Marcus: Uninspiring, plodding Romney has a rocky road ahead
Friday, March 9, 2012
The tedious fable of the Republican primaries, “The Tortoise and the Hares,” is limping toward its predictable close. But if “fear the turtle” turned out to be wise advice for Mitt Romney’s Republican opponents, the general election promises an even bumpier road for the plodding candidate. “We hit the reset button and the campaign begins anew with a different opponent,” Romney’s senior adviser, Eric Fehrnstrom, told reporters. “We’ll be able to draw sharp contrasts with the president and the president alone, not worrying about our competition. It will be a different race at that point, and the numbers will begin again.”
He wishes. Romney would be a general-election opponent who needs to be taken seriously, which is why the Obama campaign has been doing that for so long. But Romney emerges from the primary marathon a more bruised, less adept candidate than expected. The lingering negative impressions remain of an uninspiring candidate in an uninspiring primary season.
The campaign has not been kind to Romney’s image. Nearly four in 10 voters said they had a somewhat or very negative view of Romney, compared with one in four a year earlier. Meanwhile, voters are both more enthusiastic about President Obama and more optimistic about the economy. Last August, voters were almost evenly divided between Obama and Romney; now, Obama leads, 50 to 44. The president’s support among white working-class voters edged up to 43 percent from the dangerous, south of 40 percent levels of previous months. Nearly six in 10 believe that the worst of the recession “is behind us,” up from half in November.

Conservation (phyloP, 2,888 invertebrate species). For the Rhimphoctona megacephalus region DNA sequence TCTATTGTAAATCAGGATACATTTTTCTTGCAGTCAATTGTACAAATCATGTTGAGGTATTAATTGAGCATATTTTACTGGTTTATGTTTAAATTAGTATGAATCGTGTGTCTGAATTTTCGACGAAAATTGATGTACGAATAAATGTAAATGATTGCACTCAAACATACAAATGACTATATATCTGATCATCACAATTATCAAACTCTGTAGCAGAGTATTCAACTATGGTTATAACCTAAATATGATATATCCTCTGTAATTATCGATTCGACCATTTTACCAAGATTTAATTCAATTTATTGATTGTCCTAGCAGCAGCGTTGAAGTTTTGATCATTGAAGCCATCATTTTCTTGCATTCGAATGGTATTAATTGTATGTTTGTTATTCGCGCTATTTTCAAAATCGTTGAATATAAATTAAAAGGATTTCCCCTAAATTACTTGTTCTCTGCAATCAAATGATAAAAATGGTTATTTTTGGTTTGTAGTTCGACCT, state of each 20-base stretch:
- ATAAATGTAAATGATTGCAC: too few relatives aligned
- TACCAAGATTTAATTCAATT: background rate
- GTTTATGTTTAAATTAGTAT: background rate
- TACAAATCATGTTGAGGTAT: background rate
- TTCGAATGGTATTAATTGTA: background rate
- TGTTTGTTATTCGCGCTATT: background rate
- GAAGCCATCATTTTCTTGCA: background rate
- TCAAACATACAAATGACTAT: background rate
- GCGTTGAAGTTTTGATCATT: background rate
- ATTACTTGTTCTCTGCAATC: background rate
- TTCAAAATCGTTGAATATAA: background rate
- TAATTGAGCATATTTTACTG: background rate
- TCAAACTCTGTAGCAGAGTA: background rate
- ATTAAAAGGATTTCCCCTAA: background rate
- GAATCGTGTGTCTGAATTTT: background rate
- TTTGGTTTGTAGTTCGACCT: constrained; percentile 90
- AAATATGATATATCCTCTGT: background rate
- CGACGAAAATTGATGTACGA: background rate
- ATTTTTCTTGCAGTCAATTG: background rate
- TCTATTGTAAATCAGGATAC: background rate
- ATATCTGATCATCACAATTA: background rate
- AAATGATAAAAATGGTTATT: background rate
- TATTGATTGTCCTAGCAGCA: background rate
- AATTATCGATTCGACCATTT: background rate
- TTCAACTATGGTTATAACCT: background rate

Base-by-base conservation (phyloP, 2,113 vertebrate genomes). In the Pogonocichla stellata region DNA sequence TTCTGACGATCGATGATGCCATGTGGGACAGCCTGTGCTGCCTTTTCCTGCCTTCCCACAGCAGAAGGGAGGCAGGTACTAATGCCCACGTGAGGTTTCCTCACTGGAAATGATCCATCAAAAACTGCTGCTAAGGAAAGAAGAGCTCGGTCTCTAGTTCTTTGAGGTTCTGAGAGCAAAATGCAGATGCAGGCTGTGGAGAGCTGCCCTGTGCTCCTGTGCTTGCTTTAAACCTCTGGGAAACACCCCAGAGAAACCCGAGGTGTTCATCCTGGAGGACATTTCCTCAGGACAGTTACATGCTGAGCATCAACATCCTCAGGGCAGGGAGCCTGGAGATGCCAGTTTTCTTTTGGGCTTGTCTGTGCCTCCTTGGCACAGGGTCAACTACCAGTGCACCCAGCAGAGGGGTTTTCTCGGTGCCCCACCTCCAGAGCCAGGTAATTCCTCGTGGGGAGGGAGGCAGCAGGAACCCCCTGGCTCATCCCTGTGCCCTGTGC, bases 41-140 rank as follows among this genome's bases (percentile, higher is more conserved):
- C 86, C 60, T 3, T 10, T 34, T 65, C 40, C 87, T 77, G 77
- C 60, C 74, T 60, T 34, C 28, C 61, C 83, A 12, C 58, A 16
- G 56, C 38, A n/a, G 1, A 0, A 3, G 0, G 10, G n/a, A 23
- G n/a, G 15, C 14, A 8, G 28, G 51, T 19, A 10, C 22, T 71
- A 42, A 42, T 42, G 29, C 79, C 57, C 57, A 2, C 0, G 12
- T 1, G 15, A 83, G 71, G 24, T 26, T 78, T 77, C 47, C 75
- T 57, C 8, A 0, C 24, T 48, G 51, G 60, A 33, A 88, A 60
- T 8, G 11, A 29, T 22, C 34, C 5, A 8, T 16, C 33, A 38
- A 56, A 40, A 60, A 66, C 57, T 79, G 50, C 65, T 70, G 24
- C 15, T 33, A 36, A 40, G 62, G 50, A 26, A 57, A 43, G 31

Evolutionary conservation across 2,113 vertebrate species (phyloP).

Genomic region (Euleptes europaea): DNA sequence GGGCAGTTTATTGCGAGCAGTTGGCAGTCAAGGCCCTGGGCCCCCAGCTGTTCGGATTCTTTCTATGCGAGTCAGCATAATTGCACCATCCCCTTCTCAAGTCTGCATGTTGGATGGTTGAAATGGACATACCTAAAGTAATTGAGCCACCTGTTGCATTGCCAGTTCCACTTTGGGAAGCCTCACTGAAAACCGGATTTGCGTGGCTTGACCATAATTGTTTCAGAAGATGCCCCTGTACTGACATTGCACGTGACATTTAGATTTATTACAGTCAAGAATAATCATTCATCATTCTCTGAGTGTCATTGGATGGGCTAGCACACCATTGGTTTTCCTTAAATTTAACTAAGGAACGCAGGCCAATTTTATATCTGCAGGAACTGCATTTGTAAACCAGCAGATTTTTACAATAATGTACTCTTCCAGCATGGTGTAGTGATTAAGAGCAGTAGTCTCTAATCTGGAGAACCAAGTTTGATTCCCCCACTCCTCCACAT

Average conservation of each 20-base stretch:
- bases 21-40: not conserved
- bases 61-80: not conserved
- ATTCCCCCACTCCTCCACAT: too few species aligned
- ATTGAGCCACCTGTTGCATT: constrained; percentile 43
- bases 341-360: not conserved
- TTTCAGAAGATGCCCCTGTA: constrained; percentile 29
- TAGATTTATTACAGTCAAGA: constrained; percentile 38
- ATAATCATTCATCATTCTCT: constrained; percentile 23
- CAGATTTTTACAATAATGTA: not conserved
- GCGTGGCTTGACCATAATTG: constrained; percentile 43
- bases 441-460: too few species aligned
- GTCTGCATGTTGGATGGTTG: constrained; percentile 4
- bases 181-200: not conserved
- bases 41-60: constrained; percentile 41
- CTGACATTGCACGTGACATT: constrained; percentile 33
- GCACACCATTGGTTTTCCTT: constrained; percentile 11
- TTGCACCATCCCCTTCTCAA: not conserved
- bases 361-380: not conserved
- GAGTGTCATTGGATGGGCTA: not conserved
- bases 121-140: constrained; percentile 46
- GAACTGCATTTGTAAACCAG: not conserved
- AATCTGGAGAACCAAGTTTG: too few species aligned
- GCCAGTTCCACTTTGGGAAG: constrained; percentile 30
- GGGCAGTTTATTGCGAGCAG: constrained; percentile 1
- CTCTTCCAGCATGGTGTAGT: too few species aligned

Indeed, the spillover effect goes beyond Romney. Voters have gone from preferring a Republican-controlled Congress last August to preferring Democratic control: 43 percent now say they have a very or somewhat negative view of the Republican Party, compared with 36 percent negativity toward Democrats.
The optimistic scenario for Romney is that the toxic legacy of the primary season will prove to be as fleeting as it was for Democrats in 2008. As Republican National Committee communications director Sean Spicer pointed out in a recent memo, Hillary Clinton and Obama engaged in an often vicious primary battle that dragged on through early June. “Until the very end, Clinton and Obama were haggling over superdelegates, waging searing attacks, and griping over DNC rules and bylaws as they scrambled for every last vote,” Spicer noted.
In March 2008, one-fourth of Clinton supporters were warning that they would ditch the Democrats and vote for John McCain if their candidate didn’t win. The experts spouted dire warnings of how Obama would have to waste precious time shoring up a segment of the unhappy base before turning to independents.
But there are two big differences between Clinton-Obama 2008 and Romney-Santorum-Paul-Gingrich 2012. First, whatever hard feelings remained between the candidates’ supporters after Clinton eventually conceded, Obama enjoyed an energized following. In this campaign, the words “enthusiasm” and “Romney” do not appear together in the same sentence without them being accompanied by the phrase “lack of.” More important, the Republican primary unlike the Democratic contest in 2008 has pushed the all-but-certain nominee further to the ideological edge. Romney will survive Rick Santorum, but he will suffer a Santorum hangover.
During the course of the campaign, Romney has ramped up his rhetoric on issue after issue, from immigration to taxes to contraception, in ways that threaten to undermine his chances in the general election. Instead of positioning himself to exploit Obama’s weakness among white, working-class voters, Romney has railed against union bosses, denounced the auto bailout, and made himself the candidate of Bain Capital, spouting unfortunate Richie Rich-isms.
Romney could yet win. But as much as his campaign would like, there is no magic button.